When the 2022 minor-league season was in its final few games, Gomez expressed optimism on the impressions his breakout year might’ve left within the Cardinals organization. Though, with games still left to be played at the time, he remained focused on what he could control.
“I’m just focused on getting my work in and trying to get better every day,” Gomez said during a September interview in Memphis, Tennessee.
For Gomez to have his breakout season, he said it took some mechanical changes at the plate.
He eliminated a leg kick which he said helped him find a consistent point of contact with his swing and helped him improve his pitch recognition. That change put more of a focus for him to become more relaxed in the batter’s box to help him get rid of wasted movement while putting more trust in his hands.
Perhaps more than anything, Gomez attributes the mental adjustments he made as to what helped him find success in 2022. Those shift in mentality started before he and other Cardinals minor leaguers reported to Jupiter, Florida for spring training in early March.
“I came focused on doing my job. It didn’t matter if that was on the field or off the field,” Gomez said of his mindset in early spring. “When they say ‘play ball,” I’m already locked in... That’s helped me a lot. I’m not looking to be better than anyone else nor am I better than others, but I wanted to be better for myself and that’s why I focused 2,000% more so I could be better each day.”
Gomez, who has described himself as someone who just looks to enjoy the game of baseball, shifted that focus to other aspects of his game including his defense.
As primarily a right fielder, Gomez had nine assists and turned three double plays in 197 total chances. He committed seven errors and ended the year with a .964 fielding percentage.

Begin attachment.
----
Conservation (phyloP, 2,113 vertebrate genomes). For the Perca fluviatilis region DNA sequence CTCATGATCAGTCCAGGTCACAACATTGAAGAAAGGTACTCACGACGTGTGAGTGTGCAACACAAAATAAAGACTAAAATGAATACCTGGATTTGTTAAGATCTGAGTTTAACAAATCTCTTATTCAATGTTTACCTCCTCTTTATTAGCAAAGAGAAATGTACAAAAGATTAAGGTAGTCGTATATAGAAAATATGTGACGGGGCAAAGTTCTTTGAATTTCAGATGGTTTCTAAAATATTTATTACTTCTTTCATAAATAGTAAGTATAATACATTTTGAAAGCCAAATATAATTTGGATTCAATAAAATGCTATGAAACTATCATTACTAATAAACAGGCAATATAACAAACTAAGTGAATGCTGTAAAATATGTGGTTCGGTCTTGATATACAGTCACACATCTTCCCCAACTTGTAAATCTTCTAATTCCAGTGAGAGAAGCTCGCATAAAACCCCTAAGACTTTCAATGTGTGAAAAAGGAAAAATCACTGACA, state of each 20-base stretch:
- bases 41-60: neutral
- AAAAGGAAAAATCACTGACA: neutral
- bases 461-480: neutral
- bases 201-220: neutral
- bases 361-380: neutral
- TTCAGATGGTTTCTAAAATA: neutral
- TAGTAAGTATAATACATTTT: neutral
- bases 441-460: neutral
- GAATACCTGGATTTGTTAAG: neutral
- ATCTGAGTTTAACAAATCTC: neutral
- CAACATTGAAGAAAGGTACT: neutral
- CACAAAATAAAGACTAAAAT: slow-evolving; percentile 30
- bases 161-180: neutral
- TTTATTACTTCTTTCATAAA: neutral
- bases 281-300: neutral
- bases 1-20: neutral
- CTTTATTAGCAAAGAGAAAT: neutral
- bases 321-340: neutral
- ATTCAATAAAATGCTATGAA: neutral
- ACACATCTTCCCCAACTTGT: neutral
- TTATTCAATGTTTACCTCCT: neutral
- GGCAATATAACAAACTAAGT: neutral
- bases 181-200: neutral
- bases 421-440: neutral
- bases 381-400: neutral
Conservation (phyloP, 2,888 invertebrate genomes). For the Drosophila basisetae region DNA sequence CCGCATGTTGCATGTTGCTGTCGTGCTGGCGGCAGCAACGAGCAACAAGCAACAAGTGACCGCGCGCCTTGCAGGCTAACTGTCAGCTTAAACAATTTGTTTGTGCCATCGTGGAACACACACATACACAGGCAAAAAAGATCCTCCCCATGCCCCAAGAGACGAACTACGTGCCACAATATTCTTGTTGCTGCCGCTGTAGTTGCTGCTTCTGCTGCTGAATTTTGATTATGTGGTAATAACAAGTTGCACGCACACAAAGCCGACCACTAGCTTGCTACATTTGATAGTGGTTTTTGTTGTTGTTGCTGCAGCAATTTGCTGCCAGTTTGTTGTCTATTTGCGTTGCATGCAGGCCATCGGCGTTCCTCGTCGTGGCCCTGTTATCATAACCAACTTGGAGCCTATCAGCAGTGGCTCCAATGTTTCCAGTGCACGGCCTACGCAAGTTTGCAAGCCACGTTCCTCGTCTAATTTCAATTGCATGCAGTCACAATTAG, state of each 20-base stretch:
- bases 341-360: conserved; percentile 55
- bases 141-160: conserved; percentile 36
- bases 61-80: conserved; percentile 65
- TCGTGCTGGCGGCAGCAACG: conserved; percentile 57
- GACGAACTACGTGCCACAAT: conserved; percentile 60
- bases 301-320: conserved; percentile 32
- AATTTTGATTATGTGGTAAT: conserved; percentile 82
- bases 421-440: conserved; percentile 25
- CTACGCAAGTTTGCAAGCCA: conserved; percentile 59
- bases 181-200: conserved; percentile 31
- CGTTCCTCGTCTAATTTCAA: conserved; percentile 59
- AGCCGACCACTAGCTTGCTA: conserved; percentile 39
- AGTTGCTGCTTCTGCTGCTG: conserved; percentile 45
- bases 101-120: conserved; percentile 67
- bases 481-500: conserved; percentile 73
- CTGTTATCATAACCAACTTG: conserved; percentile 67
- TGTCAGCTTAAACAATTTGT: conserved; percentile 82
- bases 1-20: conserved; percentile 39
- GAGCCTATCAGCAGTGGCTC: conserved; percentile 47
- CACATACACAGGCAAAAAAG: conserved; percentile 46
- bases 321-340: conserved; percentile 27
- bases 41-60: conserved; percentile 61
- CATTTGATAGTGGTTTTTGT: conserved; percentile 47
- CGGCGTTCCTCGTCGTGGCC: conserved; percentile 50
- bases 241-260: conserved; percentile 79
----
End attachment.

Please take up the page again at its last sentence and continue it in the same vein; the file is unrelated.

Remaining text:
The universal designated hitter at the major-league level provides another avenue for a power-hitting prospect like Gomez, but he still used his time during pregame batting practice to get work in at multiple outfield positions including center field, which he played six times this past season.
“He’s got a work ethic and a routine that is really in line with what it needs to be,” Class AAA Memphis manager Ben Johnson said during an interview in Memphis, Tennessee. “You see him out here today, he was out there taking fly balls and he didn’t have to be, you know what I mean?
”That was optional for him today and he’s out there getting fly balls in a different position because he knows that something that can serve him in the future.”
Where that future could be for Gomez had not been announced as of Tuesday. While some may not have seen his breakout year, some who saw the 24-year-old firsthand hope to see him stay within the organization.
“I think there’s a lot of upside there,” Johnson said of Gomez. “And I hope we continue to see this young man here in a Cardinal in uniform because he brings a smile and brings a work ethic to the group and he’s a pleasure to manage.”